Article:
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How Best to Determine Magnesium Requirement: Need to Consider Cardiotherapeutic Drugs that Affect Its Retention

This issue's paper on repairing the magnesium deficit of patients with congestive heart failure, by Bortz Costello, Moser-Veillon and DiBianco [1], confronts the problem of identifying the deficiency and meeting the magnesium needs of such patients by fust attempting to ascertain their magnesium status. They employed currently used procedures: deteinunation of levels of magnesium in serum and plasma: total and ultrafiltrate fraction, levels in whole blood and erythrocytes, and fractional urinary excretion of magnesium and its retention after an intravenous load—before and after supplementing with oral magnesium for 3 months. The use of so many procedures to assure accurate diagnosis of deficiency and of its repletion reflects the difficulties confronting clinicians when they are dealing with patients whom they suspect might have magnesium deficiency, and who wish to avoid excessive laboratory costs.

As long ago as 1954, Flink and his co-workers identified magnesium depletion of alcoholic patients and of surgical patients with and without loss of intestinal fluids who receive intravenous fluids and who develop arrhythmias and other electrocardiographic changes, on the basis of serum values that indicated hypomagnesemia, and relief of symptoms with magnesium therapy [2]. In those cases, serum magnesium levels were so low as to allow no doubt as to the diagnosis. However, when the condition is one producing less severe depletion, one must keep in mind that tissue magnesium deficiency can exist despite total serum levels in the normal range. Only 0.3% of the body's magnesium (of about 24 g or 1 mole) is present in serum, and serum magnesium comprises protein-bound, complexed and free ionic magnesium, which constitutes 55% of the amount in serum. Free ionic magnesium is the fraction that is biologically active [3,4].

A better clue to the adequacy of magnesium in the entire body was fust provided by Fitzgerald and Fourman 40 years ago when they showed that healthy young men, who had been kept on magnesium- poor diets for close to a month, retained 25% and 45% of an intravenous load of magnesium at the end of the study [5]. In 1982, Dyckner and Wester reported that patients with congestive heart failure were magnesium deficient, as indicated by retention of over 30% of an intravenously infused 30 mmole magnesium load [6]. Bortz Costello et al [1] have reviewed the recent literature on findings from magnesium load retention studies in normal subjects and in cardiac and hypertensive patients. Gullestad and co-workers [7] evaluated the magnesium status of many hospitalized patients with medical conditions that interfere with the uptake and excretion of magnesium by the load-retention test. Among their congestive heart failure patients 26 to 37% of the load was retained as compared with 2 to 8% retention in healthy controls. Rasmussen et al [8] observed comparable magnesium retentions after intravenous loading among cardiac patients who had received long-term diuretics, and as much as 57% retention among patients with chronic ischemic heart disease. The use of this test, although it provides a reliable index of magnesium deficiency, is appropriate only where active cooperation of both patient and nursing staff can be assured; it is cumbersome and is subject to procedural errors.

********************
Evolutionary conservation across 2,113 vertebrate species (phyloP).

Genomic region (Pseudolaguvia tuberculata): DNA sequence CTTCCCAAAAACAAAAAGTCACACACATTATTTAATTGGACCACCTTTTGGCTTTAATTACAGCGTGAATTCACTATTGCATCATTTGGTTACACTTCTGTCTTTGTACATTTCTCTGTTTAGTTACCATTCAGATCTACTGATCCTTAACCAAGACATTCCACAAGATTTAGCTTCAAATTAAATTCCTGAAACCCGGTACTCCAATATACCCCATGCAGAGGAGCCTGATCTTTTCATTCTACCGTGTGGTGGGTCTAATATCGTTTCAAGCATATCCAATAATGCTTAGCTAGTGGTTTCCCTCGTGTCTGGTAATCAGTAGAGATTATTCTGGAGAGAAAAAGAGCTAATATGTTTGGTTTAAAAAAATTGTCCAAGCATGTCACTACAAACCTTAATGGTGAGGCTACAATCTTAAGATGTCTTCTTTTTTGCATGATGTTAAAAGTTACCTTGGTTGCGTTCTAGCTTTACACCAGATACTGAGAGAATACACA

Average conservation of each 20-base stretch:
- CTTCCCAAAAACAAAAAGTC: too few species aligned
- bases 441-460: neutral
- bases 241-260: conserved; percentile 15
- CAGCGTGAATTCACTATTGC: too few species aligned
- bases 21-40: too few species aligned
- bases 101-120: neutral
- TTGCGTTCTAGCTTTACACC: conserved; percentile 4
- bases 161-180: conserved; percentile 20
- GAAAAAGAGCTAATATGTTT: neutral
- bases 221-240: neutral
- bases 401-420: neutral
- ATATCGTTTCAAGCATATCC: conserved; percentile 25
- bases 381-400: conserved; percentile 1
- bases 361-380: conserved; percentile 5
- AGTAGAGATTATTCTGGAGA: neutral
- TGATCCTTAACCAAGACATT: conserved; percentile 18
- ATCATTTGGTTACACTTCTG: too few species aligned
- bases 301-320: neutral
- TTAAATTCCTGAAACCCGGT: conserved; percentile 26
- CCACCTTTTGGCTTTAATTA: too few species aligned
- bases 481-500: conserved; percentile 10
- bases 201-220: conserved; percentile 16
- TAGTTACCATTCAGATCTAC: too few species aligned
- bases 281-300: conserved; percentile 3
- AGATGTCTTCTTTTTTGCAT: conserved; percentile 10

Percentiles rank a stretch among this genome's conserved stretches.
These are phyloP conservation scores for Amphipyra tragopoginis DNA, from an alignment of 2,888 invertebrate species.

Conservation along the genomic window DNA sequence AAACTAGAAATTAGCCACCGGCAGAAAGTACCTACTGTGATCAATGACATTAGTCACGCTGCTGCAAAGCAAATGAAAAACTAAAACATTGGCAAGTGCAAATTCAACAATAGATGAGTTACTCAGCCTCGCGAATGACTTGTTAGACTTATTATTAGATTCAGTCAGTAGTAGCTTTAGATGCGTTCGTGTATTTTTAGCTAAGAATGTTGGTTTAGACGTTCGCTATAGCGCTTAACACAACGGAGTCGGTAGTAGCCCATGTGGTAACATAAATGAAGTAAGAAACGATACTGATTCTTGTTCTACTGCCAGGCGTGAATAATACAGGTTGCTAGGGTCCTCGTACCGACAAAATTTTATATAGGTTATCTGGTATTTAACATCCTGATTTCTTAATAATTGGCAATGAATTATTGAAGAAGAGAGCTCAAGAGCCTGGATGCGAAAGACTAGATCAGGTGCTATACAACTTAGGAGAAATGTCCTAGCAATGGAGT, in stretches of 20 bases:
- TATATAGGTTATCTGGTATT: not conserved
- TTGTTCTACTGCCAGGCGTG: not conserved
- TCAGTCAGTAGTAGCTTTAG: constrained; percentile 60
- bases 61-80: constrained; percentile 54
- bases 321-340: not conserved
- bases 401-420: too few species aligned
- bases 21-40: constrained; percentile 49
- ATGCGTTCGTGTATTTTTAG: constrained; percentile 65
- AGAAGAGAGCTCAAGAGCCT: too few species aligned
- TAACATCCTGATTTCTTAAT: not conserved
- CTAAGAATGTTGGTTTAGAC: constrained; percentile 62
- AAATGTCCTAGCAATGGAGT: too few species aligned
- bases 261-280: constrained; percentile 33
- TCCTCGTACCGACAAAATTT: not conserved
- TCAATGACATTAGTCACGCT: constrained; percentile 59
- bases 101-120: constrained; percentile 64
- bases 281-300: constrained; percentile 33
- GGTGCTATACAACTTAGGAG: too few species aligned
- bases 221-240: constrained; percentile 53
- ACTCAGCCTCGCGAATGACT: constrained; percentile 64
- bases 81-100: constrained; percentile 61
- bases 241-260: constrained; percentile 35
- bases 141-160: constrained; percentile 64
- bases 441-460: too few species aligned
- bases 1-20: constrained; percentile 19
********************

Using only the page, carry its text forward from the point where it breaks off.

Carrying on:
Neither of these tests directly indicates tissue levels of magnesium. Measurement of magnesium in blood cells: erythrocytes and white blood cells, as well as in muscle cells, has provided valuable data as to tissue levels. But there is little evidence for dynamic equilibrium among body tissues, and thus it is uncertain whether these tests provide reliable insight as to levels in the heart [3,4]. Increased external ionic magnesium [Mg2+]o, from subnormal levels (assessed with 31P nuclear magnetic resonance spectroscopy) was shown by Altura et al [10] to improve cardiac metabolism and performance of isolated perfused working rat hearts; lowering [Mg2+]o to 0.3 mmoles resulted in cardiac failure. This indicates that measurement of ionized magnesium in serum should provide insight into its influence on the heart in patients with cardiac malfunction.

There are now several ion-selective electrode (ISE) instruments and Mg2+ ionophores that are commercially available [10-13]. Although there is not yet agreement as to which of the devices is best, the use by Bella Altura of the prototype of the NOVA instrument has provided the most data [11,12]. She and her colleagues have found that their ISE is selective for Mg2+, and exhibits little or no interference from pathophysiologic concentrations of ionic calcium, sodium, potassium, hydrogen, ammonium, or heavy metals (e.g., ionic iron, copper, zinc, cadmium, mercury or lead) in serum. Importantly, silicon (as found in vacutainer tubes) does not interfere with measured levels—an important attribute in collecting and transporting samples for analysis. Using this device, she has found [Mg2+]o, to be 71 % of the total magnesium in serum; it varies from subject to subject, but has been remarkably consistent in sequential samples from an individual [12]. Use of specific ion-selective electrodes for [Mg2+]o has disclosed that Mg2+ levels often exhibit significant differences from normality, despite no change in total serum magnesium in many disorders (i.e., cardiac disease, cardiopulmonary bypass, stroke, abnormal pregnancy, renal and hepatic transplant recipients, diabetics, asthmatics, patients with migraine and other headaches, and other conditions) [14].